On February 16, 2015, Wells Fargo Bank-acting as a loan servicer for WFFL-filed a notice of reinscription on a loan recorded in Jefferson Parish in 2000.[8]According to Bordelon, the notice appears to reference the 2000 Note.[9] One year later, on February 16, 2016, attorney Herschel Adcock filed a petition in state court to enforce a note on behalf of WFFL, naming the four signatories listed on the 2000 Note as the defendants.[10] The petition states that the defendants defaulted on a note “signed by Donald and Geraldine Bordelon on July 7, 2003 ‘in the original amount of $72, 354.40'” (“the 2003 Note”) by failing to make payments when they were due.[11]

         Attached to the petition is a lost note affidavit describing the 2003 Note.[12]However, attached to the lost note affidavit is the 2000 Note-not the 2003 Note, despite the substance of the affidavit.[13] WFFL later filed an amended and supplemental petition requesting that “all references to a 2000 promissory note . . . be amended to reflect that the Note was signed in 2003.”[14] According to Bordelon, in addition to being sued by the Wells Fargo defendants, he has been receiving demand letters claiming he owes money to an “unidentified lender” “up and through at least April 26, 2018.”[15]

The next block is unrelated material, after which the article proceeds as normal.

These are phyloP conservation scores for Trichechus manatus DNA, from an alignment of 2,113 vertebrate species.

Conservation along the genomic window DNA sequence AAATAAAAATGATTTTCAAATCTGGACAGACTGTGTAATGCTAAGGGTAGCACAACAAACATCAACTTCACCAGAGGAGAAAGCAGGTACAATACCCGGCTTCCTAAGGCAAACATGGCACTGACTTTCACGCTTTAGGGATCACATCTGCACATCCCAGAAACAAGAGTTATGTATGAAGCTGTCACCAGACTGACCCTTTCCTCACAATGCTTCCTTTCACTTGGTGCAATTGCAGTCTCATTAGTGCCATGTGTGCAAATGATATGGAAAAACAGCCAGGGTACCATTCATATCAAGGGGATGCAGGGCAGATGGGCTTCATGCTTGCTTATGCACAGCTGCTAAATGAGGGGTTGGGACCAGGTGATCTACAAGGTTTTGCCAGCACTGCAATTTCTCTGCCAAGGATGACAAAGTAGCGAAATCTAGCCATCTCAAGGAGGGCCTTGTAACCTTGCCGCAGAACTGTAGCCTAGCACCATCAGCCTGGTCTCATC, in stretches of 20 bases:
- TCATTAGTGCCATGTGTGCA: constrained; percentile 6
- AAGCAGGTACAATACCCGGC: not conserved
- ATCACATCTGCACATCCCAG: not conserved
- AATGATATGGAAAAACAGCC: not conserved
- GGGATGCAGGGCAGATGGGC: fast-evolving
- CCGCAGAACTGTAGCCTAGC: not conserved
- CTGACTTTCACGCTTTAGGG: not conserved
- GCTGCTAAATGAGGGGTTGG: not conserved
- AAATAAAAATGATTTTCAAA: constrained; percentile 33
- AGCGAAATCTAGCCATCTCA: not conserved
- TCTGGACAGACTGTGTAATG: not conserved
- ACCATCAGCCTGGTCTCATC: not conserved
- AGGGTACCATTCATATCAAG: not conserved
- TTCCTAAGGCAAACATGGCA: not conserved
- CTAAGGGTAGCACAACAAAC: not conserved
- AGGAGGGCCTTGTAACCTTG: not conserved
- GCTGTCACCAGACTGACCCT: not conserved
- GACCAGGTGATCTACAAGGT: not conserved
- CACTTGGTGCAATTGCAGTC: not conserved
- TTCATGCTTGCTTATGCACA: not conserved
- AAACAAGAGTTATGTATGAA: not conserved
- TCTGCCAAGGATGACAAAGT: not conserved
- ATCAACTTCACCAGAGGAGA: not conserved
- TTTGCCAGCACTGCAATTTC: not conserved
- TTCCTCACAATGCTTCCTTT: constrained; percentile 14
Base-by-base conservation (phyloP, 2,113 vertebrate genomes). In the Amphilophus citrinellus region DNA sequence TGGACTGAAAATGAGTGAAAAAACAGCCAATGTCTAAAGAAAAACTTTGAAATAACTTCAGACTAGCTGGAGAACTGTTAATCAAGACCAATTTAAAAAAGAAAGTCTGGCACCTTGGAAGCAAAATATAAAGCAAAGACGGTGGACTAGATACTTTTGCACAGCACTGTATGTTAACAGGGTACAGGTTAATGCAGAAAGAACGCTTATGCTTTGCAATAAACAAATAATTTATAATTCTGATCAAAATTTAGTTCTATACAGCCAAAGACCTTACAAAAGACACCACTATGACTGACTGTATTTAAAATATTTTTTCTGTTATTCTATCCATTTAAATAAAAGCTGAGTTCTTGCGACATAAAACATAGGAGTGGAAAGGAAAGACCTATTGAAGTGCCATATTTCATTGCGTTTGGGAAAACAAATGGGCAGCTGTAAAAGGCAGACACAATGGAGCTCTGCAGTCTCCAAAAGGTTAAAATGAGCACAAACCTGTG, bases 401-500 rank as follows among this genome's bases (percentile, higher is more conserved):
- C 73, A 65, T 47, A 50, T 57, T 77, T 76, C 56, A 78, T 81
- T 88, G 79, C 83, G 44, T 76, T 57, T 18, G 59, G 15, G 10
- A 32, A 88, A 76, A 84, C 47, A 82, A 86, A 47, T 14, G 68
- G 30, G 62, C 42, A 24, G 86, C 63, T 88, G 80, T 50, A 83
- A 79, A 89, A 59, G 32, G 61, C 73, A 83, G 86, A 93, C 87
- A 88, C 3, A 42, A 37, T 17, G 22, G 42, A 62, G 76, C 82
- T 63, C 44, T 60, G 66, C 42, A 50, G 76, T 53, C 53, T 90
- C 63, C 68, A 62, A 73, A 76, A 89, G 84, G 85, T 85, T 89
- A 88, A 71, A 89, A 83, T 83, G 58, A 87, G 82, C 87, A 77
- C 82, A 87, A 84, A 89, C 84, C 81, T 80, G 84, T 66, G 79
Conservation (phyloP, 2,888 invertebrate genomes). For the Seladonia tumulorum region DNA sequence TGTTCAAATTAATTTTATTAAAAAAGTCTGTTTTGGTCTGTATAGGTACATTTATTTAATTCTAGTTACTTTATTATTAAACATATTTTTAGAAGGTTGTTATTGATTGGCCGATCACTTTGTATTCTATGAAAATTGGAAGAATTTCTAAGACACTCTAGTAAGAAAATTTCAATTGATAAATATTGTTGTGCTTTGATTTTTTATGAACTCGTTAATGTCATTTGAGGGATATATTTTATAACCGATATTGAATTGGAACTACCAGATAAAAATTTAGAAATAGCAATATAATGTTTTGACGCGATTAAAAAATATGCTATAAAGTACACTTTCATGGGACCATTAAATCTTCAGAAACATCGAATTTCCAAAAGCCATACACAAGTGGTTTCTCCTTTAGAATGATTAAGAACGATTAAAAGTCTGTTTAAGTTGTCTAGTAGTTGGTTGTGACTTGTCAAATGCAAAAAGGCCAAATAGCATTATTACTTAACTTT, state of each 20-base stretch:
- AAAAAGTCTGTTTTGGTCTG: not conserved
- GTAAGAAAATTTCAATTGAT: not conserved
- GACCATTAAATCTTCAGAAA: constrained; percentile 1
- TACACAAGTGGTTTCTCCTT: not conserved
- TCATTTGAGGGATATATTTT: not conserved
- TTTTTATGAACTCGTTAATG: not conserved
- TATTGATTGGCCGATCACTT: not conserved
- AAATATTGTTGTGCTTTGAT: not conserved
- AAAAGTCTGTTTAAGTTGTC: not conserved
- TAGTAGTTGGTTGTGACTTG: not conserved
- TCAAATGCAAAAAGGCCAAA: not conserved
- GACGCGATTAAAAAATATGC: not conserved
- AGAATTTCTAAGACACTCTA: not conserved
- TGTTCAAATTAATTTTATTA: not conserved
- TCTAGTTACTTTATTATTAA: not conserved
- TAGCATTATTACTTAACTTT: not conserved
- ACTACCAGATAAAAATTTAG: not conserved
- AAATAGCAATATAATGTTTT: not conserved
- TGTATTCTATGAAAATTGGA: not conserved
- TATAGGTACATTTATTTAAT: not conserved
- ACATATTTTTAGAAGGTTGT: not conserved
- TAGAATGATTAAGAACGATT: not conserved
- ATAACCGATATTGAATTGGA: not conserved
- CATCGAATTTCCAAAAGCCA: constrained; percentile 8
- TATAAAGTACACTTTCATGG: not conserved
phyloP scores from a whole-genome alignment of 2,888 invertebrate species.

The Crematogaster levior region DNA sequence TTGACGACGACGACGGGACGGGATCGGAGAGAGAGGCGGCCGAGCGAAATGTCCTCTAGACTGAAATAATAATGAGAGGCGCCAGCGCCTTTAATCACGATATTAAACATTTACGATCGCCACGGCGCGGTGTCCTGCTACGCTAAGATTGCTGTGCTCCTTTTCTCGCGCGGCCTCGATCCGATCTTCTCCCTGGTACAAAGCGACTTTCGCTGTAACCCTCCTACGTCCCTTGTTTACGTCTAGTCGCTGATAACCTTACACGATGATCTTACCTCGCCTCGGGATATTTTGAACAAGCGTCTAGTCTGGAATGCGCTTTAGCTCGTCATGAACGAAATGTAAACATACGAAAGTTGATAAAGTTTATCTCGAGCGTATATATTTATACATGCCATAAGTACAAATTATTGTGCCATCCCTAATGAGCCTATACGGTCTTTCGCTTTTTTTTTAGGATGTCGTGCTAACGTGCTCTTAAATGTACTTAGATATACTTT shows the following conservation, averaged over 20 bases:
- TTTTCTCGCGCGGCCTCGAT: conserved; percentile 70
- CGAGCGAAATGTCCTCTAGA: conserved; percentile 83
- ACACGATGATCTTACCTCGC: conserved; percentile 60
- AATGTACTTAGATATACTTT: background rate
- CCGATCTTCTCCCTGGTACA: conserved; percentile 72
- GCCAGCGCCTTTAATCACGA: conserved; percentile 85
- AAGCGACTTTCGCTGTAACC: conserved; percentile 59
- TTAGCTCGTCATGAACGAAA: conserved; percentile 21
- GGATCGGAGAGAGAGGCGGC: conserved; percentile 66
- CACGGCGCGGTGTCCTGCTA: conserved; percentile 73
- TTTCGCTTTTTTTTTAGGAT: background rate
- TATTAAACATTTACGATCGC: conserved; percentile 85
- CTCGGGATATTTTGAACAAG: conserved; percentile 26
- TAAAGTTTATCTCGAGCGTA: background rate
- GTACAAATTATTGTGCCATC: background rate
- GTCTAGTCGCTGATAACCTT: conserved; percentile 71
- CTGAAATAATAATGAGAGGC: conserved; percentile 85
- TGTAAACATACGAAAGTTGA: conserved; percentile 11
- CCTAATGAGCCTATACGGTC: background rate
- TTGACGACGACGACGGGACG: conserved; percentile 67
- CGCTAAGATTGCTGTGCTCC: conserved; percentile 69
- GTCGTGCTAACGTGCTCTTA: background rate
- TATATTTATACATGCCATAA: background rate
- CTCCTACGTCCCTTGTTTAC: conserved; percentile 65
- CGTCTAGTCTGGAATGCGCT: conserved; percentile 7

Bordelon alleges that “these actions were components in a carefully constructed scheme to deprive him of his home based on a Note which had been paid and which he did not owe.”[16] As a result of “this campaign of false mailings . . . and the bogus lawsuit filed in Jefferson Parish Court, ” Bordelon asserts that he “has suffered pecuniary loss in the depreciation of the value of his home . . . [and] extreme emotional distress.”[17]


         Under Rule 12(b)(6) of the Federal Rules of Civil Procedure, a district court may dismiss a complaint or part of a complaint when a plaintiff fails to set forth well-pleaded factual allegations that “raise a right to relief above the speculative level.” See Bell Atl. Corp. v. Twombly, 550 U.S. 544, 555 (2007); Cuvillier v. Taylor, 503 F.3d 397, 401 (5th Cir. 2007). The complaint “must contain sufficient factual matter, accepted as true, to ‘state a claim to relief that is plausible on its face.'” Ashcroft v. Iqbal, 556 U.S. 662, 678 (2009) (quoting Twombly, 550 U.S. at 547)).